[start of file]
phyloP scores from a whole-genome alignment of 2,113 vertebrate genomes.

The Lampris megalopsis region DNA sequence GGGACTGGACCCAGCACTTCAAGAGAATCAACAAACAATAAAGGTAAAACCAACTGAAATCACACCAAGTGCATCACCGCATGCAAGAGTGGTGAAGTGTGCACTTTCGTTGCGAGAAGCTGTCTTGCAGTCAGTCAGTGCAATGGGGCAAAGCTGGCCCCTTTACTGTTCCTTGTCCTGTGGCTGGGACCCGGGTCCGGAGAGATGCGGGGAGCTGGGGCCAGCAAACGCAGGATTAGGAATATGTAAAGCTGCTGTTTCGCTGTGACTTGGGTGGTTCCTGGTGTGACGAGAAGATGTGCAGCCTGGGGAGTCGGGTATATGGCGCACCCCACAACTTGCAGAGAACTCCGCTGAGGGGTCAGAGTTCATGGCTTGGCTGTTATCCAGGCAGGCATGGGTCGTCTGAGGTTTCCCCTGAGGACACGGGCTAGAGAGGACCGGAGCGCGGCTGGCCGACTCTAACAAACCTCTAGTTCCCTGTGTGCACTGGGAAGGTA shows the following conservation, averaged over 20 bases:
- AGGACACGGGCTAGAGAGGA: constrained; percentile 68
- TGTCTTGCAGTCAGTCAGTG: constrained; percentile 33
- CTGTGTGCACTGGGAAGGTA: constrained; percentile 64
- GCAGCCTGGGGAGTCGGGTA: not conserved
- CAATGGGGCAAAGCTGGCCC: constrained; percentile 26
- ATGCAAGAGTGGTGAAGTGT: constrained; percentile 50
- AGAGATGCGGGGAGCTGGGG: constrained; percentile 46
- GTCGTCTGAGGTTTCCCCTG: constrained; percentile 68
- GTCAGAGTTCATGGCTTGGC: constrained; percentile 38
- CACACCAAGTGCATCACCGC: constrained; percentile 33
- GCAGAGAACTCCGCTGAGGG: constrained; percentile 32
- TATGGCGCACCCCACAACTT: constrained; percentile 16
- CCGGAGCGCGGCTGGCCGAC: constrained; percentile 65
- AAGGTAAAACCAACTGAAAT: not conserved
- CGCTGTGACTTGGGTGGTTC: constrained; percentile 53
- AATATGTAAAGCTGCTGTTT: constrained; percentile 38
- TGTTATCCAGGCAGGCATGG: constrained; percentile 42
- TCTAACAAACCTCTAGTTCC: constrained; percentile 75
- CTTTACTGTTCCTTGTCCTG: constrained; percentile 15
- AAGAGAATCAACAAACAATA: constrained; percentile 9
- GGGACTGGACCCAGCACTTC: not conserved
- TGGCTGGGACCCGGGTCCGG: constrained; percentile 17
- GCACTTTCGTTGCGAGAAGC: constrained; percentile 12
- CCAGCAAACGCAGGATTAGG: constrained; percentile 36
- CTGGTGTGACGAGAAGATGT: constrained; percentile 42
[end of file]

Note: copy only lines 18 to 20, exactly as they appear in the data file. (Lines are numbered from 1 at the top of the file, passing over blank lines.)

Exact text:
- AATATGTAAAGCTGCTGTTT: constrained; percentile 38
- TGTTATCCAGGCAGGCATGG: constrained; percentile 42
- TCTAACAAACCTCTAGTTCC: constrained; percentile 75